No rate hike…unless you’re interest-only

RBA cash rate hold won’t protect interest-only borrowers whose rates continue to shoot upwards

No rate hike…unless you’re interest-only
RBA cash rate hold won’t protect interest-only borrowers whose rates continue to shoot upwards

Yesterday the RBA kept the cash rate at 1.5% and lenders continued to raise interest rates regardless.

33 basic and standard variable rates for interest-only investor loans rose in the month of June, according to Canstar. There were only three decreases. Although the cash rate remains at 1.5%, the average interest-only SVR for investors is now 5.04%.

The surge of interest-only rate hikes stands in contrast to P&I variable rates for owner occupiers, where Canstar recorded 21 rate decreases and just 10 increases. A week ago CBA decreased owner-occupier P&I rates by 0.03% but increased interest-only by 0.3%. Many banks have taken a similar approach, with ING DIRECT announced a similar move just over an hour after the RBA’s rate call.

Across all lenders, the average P&I SVR for investors stands at 4.91%, for owner-occupiers 4.50%.

Bleak future for interest-only

RBA Governor Philip Lowe acknowledged rising interest-only and investor rates in his monetary policy statement, portraying them as a compliment to recent supervisory measures in tackling increased indebtness. 

Reacting to the RBA’s decision, CoreLogic’s head of research Tim Lawless also pointed to the role of rising rates: “higher mortgage rates have done much of the heavy lifting in slowing down home value appreciation and cooling investment demand.”   

“There is an expectation that mortgage rates will continue to rise”, added Lawless, “despite a steady cash rate setting, as lenders adjust their credit policies to accommodate the latest round of APRA mandates.  If this is the case, we expect investment activity will continue to moderate across the housing market, which could dampen housing market conditions further.”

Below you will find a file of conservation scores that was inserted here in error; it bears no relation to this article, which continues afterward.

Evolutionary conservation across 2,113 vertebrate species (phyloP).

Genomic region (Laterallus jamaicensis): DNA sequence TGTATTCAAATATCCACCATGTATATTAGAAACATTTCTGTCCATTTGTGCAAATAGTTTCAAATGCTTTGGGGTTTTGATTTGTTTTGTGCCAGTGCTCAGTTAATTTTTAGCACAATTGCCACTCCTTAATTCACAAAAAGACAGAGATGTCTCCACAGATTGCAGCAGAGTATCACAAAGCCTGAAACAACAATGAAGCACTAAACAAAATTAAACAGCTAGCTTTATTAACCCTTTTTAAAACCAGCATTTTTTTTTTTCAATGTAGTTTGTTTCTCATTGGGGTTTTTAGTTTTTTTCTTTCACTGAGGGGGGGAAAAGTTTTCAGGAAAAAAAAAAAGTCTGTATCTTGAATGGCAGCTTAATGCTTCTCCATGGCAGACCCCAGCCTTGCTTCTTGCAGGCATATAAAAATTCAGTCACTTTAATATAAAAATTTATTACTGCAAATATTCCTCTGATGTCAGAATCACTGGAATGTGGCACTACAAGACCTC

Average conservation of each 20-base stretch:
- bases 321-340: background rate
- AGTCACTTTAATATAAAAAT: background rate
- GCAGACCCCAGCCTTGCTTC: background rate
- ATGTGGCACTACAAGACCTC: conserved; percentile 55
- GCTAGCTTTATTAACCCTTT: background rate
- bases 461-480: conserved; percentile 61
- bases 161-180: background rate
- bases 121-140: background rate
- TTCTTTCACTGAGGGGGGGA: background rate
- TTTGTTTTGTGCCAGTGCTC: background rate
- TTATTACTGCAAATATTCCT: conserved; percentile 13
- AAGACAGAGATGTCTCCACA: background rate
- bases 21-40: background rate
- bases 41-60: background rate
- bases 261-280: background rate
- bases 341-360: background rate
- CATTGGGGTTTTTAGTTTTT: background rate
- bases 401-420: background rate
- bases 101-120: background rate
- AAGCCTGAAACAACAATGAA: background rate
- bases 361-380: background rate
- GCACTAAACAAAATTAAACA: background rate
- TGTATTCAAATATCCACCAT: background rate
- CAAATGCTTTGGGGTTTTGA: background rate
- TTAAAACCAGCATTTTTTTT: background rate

Mortgage Choice CEO John Flavell went even further in his reaction:  “I would not be surprised to see the price gap between interest only loans and principal and interest loans widen to approximately 80 basis points. Anyone in an interest only loan should take the time to look at their situation and make sure they are still in the right product for their needs.”

Will the cash rate follow?

Flavell has suggested that the RBA could keep rates on hold “for several months at least” and many economists take a similar view. Savanth Sebastian at CommSec has predicted rates will remain on hold until the end of 2017.

One prominent dissenter has been HSBC chief economist Paul Bloxham, who claims that the RBA is simply waiting for wages growth to pick up: “Once there are signs that wages growth is past its trough, we expect that it won't be long before the RBA is lifting its cash rate.”

“We see wages growth picking up in the second half of 2017,” concluded Bloxham, “as a result, our central view is that the RBA will begin to lift its cash rate in Q1 2018.”